Another feature of the present invention resides in the provision of an apparatus for making rod-shaped smokers' articles, such as plain cigarettes in a cigarette maker. The apparatus comprises means (such as a duct which showers fibrous material against an endless belt conveyor to which the particles are attracted by suction) for forming a continuous stream of smokable fibrous material, means (such as the aforementioned conveyor) for advancing the stream longitudinally in a predetermined direction along an elongated path, means for densifying longitudinally equally spaced-apart portions of the stream at a condensing location in the path, a so-called format or other suitable means for draping the densified stream into a web of wrapping material (e.g., cigarette paper) downstream of the condensing location, a cutoff or other suitable means for severing the draped stream across the densified portions in a predetermined portion of the path so that the stream yields a series of rod-shaped articles each having a fibrous filler with first and second densified end portions, and testing means including means for separately monitoring the characteristics of the first and second end portions of at least some of the rod-shaped articles and for generating first and second signals which respectively denote the monitored characteristics of the first and second end portions of tested articles. The testing means further comprises means for processing the signals including means for directly or indirectly comparing the first and second signals, and the apparatus further comprises means for shifting the densifying means longitudinally of the path in response to the signals when the characteristics of the second end portions deviate from the characteristics of the first end portions to a predetermined extent.

The comparing means can comprise means for generating additional signals which are indicative of the differences of characteristics of the first and second end portions of tested articles, and the shifting means includes means for moving the densifying means in a direction to reduce such differences.

In accordance with a presently preferred embodiment of the apparatus, the testing means further includes a source of reference signals denoting acceptable characteristics of the end portions of rod-shaped articles, and the comparing means of such testing means comprises means for comparing the first and second signals with the reference signal. The processing means of such testing means further comprises means (e.g., suitable counters) for separately totalizing the numbers of first and second signals which deviate from the reference signal and for generating third and fourth signals which respectively denote the totalized first and second signals. Still further, the testing means comprises means for comparing the third and fourth signals and for generating additional (fifth) signals denoting the differences between the third and fourth signals, and the shifting means is then responsive to the additional signals.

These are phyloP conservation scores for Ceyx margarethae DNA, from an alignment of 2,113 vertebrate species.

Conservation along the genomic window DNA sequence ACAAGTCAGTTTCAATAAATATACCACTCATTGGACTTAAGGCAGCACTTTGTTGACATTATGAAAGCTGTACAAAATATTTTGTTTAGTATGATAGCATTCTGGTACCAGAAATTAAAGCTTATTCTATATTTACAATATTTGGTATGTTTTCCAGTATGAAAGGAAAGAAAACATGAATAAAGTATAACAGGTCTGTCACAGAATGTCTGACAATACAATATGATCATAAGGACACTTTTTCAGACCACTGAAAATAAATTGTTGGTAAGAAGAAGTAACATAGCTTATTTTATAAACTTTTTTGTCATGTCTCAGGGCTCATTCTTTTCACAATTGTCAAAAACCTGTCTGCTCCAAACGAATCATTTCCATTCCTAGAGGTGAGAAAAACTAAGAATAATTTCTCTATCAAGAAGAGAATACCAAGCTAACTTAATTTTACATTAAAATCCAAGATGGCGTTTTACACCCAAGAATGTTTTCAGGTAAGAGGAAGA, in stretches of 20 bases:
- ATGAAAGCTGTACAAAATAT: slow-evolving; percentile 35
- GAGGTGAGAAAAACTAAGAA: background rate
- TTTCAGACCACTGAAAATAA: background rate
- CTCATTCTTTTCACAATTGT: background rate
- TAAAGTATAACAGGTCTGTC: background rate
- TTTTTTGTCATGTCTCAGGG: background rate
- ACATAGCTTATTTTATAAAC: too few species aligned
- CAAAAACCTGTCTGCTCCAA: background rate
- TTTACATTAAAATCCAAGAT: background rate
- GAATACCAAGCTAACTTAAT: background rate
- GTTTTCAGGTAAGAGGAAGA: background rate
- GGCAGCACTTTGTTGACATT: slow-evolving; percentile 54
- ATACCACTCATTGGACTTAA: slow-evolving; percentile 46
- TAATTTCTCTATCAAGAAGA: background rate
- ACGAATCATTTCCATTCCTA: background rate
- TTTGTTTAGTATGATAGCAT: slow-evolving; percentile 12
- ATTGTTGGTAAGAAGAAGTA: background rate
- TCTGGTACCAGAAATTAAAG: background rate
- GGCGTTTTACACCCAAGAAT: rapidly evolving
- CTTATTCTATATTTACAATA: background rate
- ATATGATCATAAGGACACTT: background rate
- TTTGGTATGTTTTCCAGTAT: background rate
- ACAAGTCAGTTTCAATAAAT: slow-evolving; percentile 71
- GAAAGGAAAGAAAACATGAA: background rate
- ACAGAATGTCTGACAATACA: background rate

The testing means can be installed in a machine which follows the maker, e.g., in a filter tipping machine, and can include means for transporting the tested articles transversely of their respective axes (i.e., sideways) past the monitoring means. For example, the transporting means can include a substantially drum-shaped conveyor forming part of a filter tipping machine.

In accordance with a presently preferred embodiment of the apparatus, the testing means includes a capacitive testing unit for at least one end portion of each tested rod-shaped article.

The forming means includes means for making a stream which contains a surplus, i.e., which contains fibrous material in excess of that in the fillers of rod-shaped articles. The apparatus which embodies such forming means includes means for removing the excess from the stream intermediate the densifying means (condensing location) and the predetermined portion of the path, and the densifying means of such apparatus can comprise means for compacting the equally spaced-apart portions of the stream so that the excessive removing means removes less fibrous material from compacted portions of the stream. The compacting means can comprise a rotor and means for intermittently moving the rotor transversely of the path.

Alternatively, the densifying means can include the means for removing the excess from the stream, at least in the regions between the spaced-apart portions of the stream. Such excess removing means can comprise at least one rotary cutter having a peripheral portion provided with pockets for fibrous material and with cutting or clamping edges which alternate with the pockets. Actual (or at least some) densification of spaced-apart portions of the stream then takes place in the course of the draping step.

The novel features which are considered as characteristic of the invention are set forth in particular in the appended claims. The improved apparatus itself, however, both as to its construction and its mode of operation, together with additional features and advantages thereof, will be best understood upon perusal of the following detailed description of certain specific embodiments with reference to the accompanying drawing.

BRIEF DESCRIPTION OF THE DRAWING

FIG. 1 is a schematic partly elevational and partly sectional view of an apparatus which embodies one form of the invention;